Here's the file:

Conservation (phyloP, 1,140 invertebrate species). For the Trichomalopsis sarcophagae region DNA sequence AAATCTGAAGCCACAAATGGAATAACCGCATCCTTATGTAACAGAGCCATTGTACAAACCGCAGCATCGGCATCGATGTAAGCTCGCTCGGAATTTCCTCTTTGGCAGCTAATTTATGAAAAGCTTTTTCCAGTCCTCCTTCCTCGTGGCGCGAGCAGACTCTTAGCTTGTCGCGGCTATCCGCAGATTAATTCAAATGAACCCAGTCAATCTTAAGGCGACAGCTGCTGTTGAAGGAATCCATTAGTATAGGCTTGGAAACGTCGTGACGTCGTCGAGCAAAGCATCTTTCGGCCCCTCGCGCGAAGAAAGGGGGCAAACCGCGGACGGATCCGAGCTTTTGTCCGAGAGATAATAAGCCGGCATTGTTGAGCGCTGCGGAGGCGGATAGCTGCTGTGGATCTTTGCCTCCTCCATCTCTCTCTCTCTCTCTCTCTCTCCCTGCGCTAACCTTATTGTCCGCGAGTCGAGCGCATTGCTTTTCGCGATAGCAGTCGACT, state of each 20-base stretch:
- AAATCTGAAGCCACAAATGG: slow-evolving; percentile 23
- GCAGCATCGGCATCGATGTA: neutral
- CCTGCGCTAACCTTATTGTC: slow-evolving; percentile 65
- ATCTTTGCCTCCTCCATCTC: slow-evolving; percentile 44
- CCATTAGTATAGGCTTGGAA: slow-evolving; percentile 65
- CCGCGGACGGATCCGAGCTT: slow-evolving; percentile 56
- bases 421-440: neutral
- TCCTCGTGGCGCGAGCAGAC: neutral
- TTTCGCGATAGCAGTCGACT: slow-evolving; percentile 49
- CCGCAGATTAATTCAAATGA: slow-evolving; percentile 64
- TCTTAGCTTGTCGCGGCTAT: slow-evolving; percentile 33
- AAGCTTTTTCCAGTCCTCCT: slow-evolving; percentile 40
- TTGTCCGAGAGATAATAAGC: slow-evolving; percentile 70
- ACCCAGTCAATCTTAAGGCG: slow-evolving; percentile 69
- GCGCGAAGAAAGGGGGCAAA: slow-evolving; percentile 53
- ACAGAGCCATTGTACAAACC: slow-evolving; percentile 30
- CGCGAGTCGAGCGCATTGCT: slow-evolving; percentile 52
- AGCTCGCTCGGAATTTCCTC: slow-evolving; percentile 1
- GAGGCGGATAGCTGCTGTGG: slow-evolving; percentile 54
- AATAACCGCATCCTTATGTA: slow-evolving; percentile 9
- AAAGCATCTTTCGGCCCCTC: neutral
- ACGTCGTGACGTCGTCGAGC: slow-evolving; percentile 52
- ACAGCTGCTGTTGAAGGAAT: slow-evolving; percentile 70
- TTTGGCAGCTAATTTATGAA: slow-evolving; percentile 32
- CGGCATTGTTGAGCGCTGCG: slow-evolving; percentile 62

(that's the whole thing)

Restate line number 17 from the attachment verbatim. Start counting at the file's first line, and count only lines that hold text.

- ACAGAGCCATTGTACAAACC: slow-evolving; percentile 30